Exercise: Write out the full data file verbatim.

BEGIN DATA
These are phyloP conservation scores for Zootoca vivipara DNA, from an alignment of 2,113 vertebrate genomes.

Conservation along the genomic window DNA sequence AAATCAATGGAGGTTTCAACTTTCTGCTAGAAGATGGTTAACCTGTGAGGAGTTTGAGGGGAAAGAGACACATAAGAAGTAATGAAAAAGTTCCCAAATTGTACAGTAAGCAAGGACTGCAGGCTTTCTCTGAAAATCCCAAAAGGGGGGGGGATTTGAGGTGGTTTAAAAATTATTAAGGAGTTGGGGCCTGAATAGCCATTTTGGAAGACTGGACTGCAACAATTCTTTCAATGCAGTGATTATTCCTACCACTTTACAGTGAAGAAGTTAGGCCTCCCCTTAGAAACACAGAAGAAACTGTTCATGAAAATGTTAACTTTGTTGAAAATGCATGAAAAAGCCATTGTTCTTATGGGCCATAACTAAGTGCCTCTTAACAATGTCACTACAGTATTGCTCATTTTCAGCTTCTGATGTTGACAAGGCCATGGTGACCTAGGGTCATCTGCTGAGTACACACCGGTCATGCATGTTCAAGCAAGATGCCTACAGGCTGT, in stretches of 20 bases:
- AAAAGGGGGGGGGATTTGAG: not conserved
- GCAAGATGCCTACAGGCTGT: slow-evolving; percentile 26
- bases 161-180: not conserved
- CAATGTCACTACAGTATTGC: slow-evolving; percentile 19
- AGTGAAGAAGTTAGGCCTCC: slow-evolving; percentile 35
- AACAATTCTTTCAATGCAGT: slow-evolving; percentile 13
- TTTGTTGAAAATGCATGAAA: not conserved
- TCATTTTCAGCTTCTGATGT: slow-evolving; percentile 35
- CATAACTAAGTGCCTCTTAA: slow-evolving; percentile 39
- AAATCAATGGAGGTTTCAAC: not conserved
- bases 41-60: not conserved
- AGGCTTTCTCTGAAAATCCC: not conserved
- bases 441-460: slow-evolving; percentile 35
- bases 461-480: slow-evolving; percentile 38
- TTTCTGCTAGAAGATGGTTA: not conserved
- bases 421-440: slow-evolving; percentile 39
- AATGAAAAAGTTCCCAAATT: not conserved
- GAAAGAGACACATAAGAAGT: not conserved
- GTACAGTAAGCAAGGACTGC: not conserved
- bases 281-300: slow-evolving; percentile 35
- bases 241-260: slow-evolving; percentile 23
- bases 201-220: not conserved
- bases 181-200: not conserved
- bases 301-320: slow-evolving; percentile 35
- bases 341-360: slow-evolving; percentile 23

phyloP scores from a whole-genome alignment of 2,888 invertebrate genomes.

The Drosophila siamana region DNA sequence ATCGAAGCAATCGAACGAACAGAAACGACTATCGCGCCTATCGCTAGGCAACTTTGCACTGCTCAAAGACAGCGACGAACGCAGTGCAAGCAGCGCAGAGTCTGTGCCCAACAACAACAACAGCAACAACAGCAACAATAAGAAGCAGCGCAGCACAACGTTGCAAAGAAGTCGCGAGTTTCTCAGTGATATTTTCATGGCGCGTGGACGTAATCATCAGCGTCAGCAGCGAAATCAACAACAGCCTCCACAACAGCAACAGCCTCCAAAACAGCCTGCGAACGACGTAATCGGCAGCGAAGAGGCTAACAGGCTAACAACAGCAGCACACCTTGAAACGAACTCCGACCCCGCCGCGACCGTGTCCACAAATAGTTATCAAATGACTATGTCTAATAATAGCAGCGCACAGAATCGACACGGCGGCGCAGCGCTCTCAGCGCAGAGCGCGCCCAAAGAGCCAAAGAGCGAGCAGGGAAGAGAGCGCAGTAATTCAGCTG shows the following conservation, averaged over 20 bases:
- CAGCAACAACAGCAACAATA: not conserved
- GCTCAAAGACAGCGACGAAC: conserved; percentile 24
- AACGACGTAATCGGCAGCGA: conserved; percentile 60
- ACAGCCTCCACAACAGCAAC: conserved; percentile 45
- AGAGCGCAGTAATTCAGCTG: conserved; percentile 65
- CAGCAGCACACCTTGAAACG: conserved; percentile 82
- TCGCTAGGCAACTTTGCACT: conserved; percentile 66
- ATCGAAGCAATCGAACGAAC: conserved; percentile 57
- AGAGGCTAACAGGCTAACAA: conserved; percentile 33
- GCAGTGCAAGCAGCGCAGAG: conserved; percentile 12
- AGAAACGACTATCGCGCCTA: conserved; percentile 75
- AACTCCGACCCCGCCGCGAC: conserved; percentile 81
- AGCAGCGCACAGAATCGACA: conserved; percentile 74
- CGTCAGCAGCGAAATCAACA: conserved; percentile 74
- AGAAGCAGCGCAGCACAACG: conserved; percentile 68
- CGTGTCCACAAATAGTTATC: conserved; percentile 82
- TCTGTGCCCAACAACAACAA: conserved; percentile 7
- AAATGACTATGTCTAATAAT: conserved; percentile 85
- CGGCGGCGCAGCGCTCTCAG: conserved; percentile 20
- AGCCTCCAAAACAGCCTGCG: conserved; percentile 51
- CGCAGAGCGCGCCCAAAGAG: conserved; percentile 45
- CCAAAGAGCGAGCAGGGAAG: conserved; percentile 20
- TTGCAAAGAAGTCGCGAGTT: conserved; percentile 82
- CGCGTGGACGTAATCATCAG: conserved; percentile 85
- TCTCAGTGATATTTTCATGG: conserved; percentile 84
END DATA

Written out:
These are phyloP conservation scores for Zootoca vivipara DNA, from an alignment of 2,113 vertebrate genomes.

Conservation along the genomic window DNA sequence AAATCAATGGAGGTTTCAACTTTCTGCTAGAAGATGGTTAACCTGTGAGGAGTTTGAGGGGAAAGAGACACATAAGAAGTAATGAAAAAGTTCCCAAATTGTACAGTAAGCAAGGACTGCAGGCTTTCTCTGAAAATCCCAAAAGGGGGGGGGATTTGAGGTGGTTTAAAAATTATTAAGGAGTTGGGGCCTGAATAGCCATTTTGGAAGACTGGACTGCAACAATTCTTTCAATGCAGTGATTATTCCTACCACTTTACAGTGAAGAAGTTAGGCCTCCCCTTAGAAACACAGAAGAAACTGTTCATGAAAATGTTAACTTTGTTGAAAATGCATGAAAAAGCCATTGTTCTTATGGGCCATAACTAAGTGCCTCTTAACAATGTCACTACAGTATTGCTCATTTTCAGCTTCTGATGTTGACAAGGCCATGGTGACCTAGGGTCATCTGCTGAGTACACACCGGTCATGCATGTTCAAGCAAGATGCCTACAGGCTGT, in stretches of 20 bases:
- AAAAGGGGGGGGGATTTGAG: not conserved
- GCAAGATGCCTACAGGCTGT: slow-evolving; percentile 26
- bases 161-180: not conserved
- CAATGTCACTACAGTATTGC: slow-evolving; percentile 19
- AGTGAAGAAGTTAGGCCTCC: slow-evolving; percentile 35
- AACAATTCTTTCAATGCAGT: slow-evolving; percentile 13
- TTTGTTGAAAATGCATGAAA: not conserved
- TCATTTTCAGCTTCTGATGT: slow-evolving; percentile 35
- CATAACTAAGTGCCTCTTAA: slow-evolving; percentile 39
- AAATCAATGGAGGTTTCAAC: not conserved
- bases 41-60: not conserved
- AGGCTTTCTCTGAAAATCCC: not conserved
- bases 441-460: slow-evolving; percentile 35
- bases 461-480: slow-evolving; percentile 38
- TTTCTGCTAGAAGATGGTTA: not conserved
- bases 421-440: slow-evolving; percentile 39
- AATGAAAAAGTTCCCAAATT: not conserved
- GAAAGAGACACATAAGAAGT: not conserved
- GTACAGTAAGCAAGGACTGC: not conserved
- bases 281-300: slow-evolving; percentile 35
- bases 241-260: slow-evolving; percentile 23
- bases 201-220: not conserved
- bases 181-200: not conserved
- bases 301-320: slow-evolving; percentile 35
- bases 341-360: slow-evolving; percentile 23

phyloP scores from a whole-genome alignment of 2,888 invertebrate genomes.

The Drosophila siamana region DNA sequence ATCGAAGCAATCGAACGAACAGAAACGACTATCGCGCCTATCGCTAGGCAACTTTGCACTGCTCAAAGACAGCGACGAACGCAGTGCAAGCAGCGCAGAGTCTGTGCCCAACAACAACAACAGCAACAACAGCAACAATAAGAAGCAGCGCAGCACAACGTTGCAAAGAAGTCGCGAGTTTCTCAGTGATATTTTCATGGCGCGTGGACGTAATCATCAGCGTCAGCAGCGAAATCAACAACAGCCTCCACAACAGCAACAGCCTCCAAAACAGCCTGCGAACGACGTAATCGGCAGCGAAGAGGCTAACAGGCTAACAACAGCAGCACACCTTGAAACGAACTCCGACCCCGCCGCGACCGTGTCCACAAATAGTTATCAAATGACTATGTCTAATAATAGCAGCGCACAGAATCGACACGGCGGCGCAGCGCTCTCAGCGCAGAGCGCGCCCAAAGAGCCAAAGAGCGAGCAGGGAAGAGAGCGCAGTAATTCAGCTG shows the following conservation, averaged over 20 bases:
- CAGCAACAACAGCAACAATA: not conserved
- GCTCAAAGACAGCGACGAAC: conserved; percentile 24
- AACGACGTAATCGGCAGCGA: conserved; percentile 60
- ACAGCCTCCACAACAGCAAC: conserved; percentile 45
- AGAGCGCAGTAATTCAGCTG: conserved; percentile 65
- CAGCAGCACACCTTGAAACG: conserved; percentile 82
- TCGCTAGGCAACTTTGCACT: conserved; percentile 66
- ATCGAAGCAATCGAACGAAC: conserved; percentile 57
- AGAGGCTAACAGGCTAACAA: conserved; percentile 33
- GCAGTGCAAGCAGCGCAGAG: conserved; percentile 12
- AGAAACGACTATCGCGCCTA: conserved; percentile 75
- AACTCCGACCCCGCCGCGAC: conserved; percentile 81
- AGCAGCGCACAGAATCGACA: conserved; percentile 74
- CGTCAGCAGCGAAATCAACA: conserved; percentile 74
- AGAAGCAGCGCAGCACAACG: conserved; percentile 68
- CGTGTCCACAAATAGTTATC: conserved; percentile 82
- TCTGTGCCCAACAACAACAA: conserved; percentile 7
- AAATGACTATGTCTAATAAT: conserved; percentile 85
- CGGCGGCGCAGCGCTCTCAG: conserved; percentile 20
- AGCCTCCAAAACAGCCTGCG: conserved; percentile 51
- CGCAGAGCGCGCCCAAAGAG: conserved; percentile 45
- CCAAAGAGCGAGCAGGGAAG: conserved; percentile 20
- TTGCAAAGAAGTCGCGAGTT: conserved; percentile 82
- CGCGTGGACGTAATCATCAG: conserved; percentile 85
- TCTCAGTGATATTTTCATGG: conserved; percentile 84